MGH investigator Gary Ruvkun, PhD, has been named a co-recipient of the 2014 Wolf Prize in Medicine, along with Victor Ambros, PhD, of the University of Massachusetts Medical School, and Nahum Sonenberg, PhD of McGill University. Ruvkun and Ambros are being honored for discovering that tiny molecules of RNA control the activity of other genes that encode proteins in animals.
Mass. General researcher Gary Ruvkun a co-recipient of 2014 Wolf Prize
Prestigious award honors discovery of tiny regulatory RNAs
Massachusetts General Hospital (MGH) investigator Gary Ruvkun, PhD, has been named a co-recipient of the 2014 Wolf Prize in Medicine, along with Victor Ambros, PhD, of the University of Massachusetts Medical School, and Nahum Sonenberg, PhD of McGill University. Ruvkun and Ambros are being honored for discovering that tiny molecules of RNA control the activity of other genes that encode proteins in animals – work previously recognized with the 2008 Lasker Award – while Sonenberg's award recognizes his discovery of proteins that regulate protein synthesis.
Presented by the Wolf Foundation of Israel since 1978, Wolf Prizes are awarded in agriculture, chemistry, mathematics, medicine, physics and the arts. Winners in each category share a $100,000 prize award, and around one-third of the recipients in chemistry, mathematics, and physics have gone on to receive the Nobel Prize. The announcement of the 2014 awards was made in Tel Aviv on Jan. 16, and the awards will be presented by Israeli president Shimon Peres at a ceremony in May.
Gary Ruvkun, PhD, co-recipient of the 2014 Wolf Prize in Medicine
Ruvkun and Ambros began working together as Massachusetts Institute of Technology research fellows in the 1980s. In discoveries made both collaboratively and independently in their labs at Massachusetts General Hospital/Harvard Medical School and Harvard, they identified the role of single-stranded microRNAs – the smallest known genes – in regulating gene expression. Instead of being translated into proteins, microRNAs block gene expression by binding to regulatory segments in their target messenger RNAs. Since the initial discoveries, it has become apparent that most animal and plant genomes, including the human genome, contain between 500 and 1,000 microRNAs, which control an even greater number of protein-coding messenger RNAs and may be involved in a broad range of normal and disease-related activities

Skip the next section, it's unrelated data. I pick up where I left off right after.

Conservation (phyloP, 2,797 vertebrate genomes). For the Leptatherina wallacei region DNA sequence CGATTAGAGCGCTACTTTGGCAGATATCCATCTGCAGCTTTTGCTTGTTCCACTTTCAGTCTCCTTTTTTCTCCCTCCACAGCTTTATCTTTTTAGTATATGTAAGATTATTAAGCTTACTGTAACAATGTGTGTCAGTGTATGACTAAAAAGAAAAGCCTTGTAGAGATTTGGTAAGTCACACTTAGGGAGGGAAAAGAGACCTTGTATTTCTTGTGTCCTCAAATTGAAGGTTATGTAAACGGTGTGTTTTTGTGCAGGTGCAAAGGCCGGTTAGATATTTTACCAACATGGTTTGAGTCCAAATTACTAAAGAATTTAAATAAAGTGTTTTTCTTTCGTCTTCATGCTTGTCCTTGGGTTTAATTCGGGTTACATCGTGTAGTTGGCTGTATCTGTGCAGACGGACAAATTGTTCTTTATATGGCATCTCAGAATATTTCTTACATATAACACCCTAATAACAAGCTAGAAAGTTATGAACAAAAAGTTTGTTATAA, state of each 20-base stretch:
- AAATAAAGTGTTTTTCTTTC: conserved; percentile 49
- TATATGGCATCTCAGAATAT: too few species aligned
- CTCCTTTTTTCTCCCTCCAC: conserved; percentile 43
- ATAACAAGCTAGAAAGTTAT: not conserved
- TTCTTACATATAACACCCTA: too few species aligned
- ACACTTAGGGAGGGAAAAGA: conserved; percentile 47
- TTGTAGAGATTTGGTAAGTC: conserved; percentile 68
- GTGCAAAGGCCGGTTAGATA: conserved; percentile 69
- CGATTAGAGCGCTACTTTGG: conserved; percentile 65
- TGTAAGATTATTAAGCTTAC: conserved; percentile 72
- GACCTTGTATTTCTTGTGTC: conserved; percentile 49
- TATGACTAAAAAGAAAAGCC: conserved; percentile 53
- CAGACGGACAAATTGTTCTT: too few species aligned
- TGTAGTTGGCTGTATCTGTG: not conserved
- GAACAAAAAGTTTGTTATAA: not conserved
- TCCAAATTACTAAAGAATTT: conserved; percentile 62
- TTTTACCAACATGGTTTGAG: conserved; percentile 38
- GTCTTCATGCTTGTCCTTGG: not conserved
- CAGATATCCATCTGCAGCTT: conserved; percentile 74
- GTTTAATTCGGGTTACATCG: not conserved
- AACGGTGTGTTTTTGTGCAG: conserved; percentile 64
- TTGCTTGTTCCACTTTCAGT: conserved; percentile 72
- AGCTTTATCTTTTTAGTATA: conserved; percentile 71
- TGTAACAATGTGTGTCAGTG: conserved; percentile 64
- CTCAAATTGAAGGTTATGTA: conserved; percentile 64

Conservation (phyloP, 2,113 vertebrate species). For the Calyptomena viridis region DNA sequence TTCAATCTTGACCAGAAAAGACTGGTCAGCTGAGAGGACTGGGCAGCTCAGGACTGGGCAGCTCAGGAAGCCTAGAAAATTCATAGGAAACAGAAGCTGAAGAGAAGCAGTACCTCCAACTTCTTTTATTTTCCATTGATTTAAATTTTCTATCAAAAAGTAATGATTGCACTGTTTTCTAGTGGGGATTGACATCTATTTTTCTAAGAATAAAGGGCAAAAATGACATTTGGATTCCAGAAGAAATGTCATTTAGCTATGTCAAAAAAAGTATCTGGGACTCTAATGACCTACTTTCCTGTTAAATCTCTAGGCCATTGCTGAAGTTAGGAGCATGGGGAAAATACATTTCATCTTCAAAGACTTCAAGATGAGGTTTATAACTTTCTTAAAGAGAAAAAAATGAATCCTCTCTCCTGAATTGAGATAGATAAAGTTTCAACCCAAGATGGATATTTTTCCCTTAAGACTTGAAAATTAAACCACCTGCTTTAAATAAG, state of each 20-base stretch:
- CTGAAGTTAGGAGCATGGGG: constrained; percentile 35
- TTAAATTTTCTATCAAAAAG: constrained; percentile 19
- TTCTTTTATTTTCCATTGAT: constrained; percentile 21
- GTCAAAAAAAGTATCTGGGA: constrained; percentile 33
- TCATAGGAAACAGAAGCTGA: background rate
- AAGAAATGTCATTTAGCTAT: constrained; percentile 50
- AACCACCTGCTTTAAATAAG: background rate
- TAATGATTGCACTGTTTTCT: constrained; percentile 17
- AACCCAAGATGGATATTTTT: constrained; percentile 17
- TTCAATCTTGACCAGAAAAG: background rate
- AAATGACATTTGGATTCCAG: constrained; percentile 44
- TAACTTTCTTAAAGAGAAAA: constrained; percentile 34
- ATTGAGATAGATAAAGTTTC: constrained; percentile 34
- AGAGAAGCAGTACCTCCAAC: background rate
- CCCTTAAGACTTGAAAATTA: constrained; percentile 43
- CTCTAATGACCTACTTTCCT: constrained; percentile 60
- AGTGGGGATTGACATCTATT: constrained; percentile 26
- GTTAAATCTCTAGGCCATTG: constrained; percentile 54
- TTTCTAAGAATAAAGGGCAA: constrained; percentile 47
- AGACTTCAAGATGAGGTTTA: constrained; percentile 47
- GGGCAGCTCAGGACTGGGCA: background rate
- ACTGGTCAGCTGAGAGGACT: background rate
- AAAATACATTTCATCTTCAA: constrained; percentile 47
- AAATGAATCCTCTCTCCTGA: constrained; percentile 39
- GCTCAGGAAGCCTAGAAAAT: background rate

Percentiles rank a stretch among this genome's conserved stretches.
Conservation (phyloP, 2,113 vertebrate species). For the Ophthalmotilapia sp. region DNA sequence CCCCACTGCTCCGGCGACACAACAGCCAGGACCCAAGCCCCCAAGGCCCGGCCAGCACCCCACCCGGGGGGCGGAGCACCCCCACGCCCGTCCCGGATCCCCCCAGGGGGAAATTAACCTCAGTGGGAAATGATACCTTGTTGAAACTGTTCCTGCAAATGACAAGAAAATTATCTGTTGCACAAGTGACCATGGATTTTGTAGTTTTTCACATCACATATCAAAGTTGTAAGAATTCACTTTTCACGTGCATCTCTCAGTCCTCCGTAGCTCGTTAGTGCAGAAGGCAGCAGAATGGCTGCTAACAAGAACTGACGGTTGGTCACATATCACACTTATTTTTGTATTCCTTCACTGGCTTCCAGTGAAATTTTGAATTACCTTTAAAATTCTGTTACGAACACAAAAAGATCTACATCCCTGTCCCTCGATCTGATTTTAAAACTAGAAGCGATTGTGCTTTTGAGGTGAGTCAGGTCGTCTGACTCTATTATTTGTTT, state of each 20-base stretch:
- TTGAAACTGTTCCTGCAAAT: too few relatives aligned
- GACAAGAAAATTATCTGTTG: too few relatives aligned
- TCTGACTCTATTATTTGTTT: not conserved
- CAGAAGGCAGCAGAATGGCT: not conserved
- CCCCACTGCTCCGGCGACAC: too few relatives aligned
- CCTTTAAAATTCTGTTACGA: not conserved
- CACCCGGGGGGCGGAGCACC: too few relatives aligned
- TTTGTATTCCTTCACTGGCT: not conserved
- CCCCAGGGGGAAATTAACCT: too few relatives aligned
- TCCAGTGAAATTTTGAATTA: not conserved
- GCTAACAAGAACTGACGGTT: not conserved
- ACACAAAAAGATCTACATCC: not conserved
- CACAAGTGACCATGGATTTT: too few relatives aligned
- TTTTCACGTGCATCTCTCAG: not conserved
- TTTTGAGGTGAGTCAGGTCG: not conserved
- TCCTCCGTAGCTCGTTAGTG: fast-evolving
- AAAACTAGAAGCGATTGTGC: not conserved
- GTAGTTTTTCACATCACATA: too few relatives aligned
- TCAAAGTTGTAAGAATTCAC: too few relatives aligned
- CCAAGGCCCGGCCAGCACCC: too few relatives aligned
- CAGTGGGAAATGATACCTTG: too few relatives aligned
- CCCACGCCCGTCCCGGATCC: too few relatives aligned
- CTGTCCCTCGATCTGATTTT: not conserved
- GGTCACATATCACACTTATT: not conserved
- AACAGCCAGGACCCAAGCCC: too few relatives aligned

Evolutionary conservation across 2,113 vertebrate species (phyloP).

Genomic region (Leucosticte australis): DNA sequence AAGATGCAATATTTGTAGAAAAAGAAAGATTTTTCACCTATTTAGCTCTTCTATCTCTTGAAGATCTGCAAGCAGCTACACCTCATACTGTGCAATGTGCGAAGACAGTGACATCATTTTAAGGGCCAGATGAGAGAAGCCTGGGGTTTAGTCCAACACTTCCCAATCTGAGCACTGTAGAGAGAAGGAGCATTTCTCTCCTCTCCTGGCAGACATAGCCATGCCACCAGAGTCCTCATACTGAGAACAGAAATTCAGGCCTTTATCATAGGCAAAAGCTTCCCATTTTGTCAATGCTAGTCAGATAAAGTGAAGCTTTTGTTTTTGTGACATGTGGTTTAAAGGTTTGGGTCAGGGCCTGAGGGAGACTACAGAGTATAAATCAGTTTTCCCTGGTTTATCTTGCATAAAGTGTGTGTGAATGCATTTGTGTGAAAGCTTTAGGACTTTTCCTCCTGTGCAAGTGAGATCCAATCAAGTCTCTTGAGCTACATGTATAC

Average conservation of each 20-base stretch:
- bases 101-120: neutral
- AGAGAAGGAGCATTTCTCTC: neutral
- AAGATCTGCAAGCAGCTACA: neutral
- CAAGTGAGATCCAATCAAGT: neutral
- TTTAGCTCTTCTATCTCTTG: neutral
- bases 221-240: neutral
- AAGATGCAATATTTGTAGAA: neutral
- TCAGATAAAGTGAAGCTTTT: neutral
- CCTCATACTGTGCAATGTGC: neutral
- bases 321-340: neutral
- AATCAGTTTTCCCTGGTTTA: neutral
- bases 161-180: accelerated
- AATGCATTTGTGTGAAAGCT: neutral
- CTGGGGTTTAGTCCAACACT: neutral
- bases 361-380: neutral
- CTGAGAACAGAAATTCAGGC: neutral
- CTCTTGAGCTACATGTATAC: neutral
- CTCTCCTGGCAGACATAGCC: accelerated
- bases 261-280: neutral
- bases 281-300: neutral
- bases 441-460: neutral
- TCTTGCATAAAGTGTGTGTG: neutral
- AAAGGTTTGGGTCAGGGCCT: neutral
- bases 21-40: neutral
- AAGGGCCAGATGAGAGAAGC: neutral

Ruvkun is a professor of Genetics at Harvard Medical School and an investigator at the MGH Department of Molecular Biology and Center for Computational and Integrative Biology. He holds a bachelor’s degree in Biophysics from the University of California at Berkeley and a PhD in Biophysics from Harvard University. A member of the National Academy of Sciences, Ruvkun is also a principal investigator with the Search for Extraterrestrial Genomes, which has proposed using DNA amplification techniques, commonly used to detect and classify organisms here on earth, as part of the search for life on Mars or other planets.
Massachusetts General Hospital, founded in 1811, is the original and largest teaching hospital of Harvard Medical School. The MGH conducts the largest hospital-based research program in the United States, with an annual research budget of more than $775 million and major research centers in AIDS, cardiovascular research, cancer, computational and integrative biology, cutaneous biology, human genetics, medical imaging, neurodegenerative disorders, regenerative medicine, reproductive biology, systems biology, transplantation biology and photomedicine.
Media Contacts: Sue McGreevey, email@example.com, 617 724-2764
U.S. News & World Report ranks Mass General #1 in New England and #2 in the nation based on our quality of care, patient safety and reputation in 16 clinical specialties.
Search the archive for previously published news articles, press releases and publications.
Departments and Centers at Mass General have a reputation for excellence in patient care. View a list of all departments.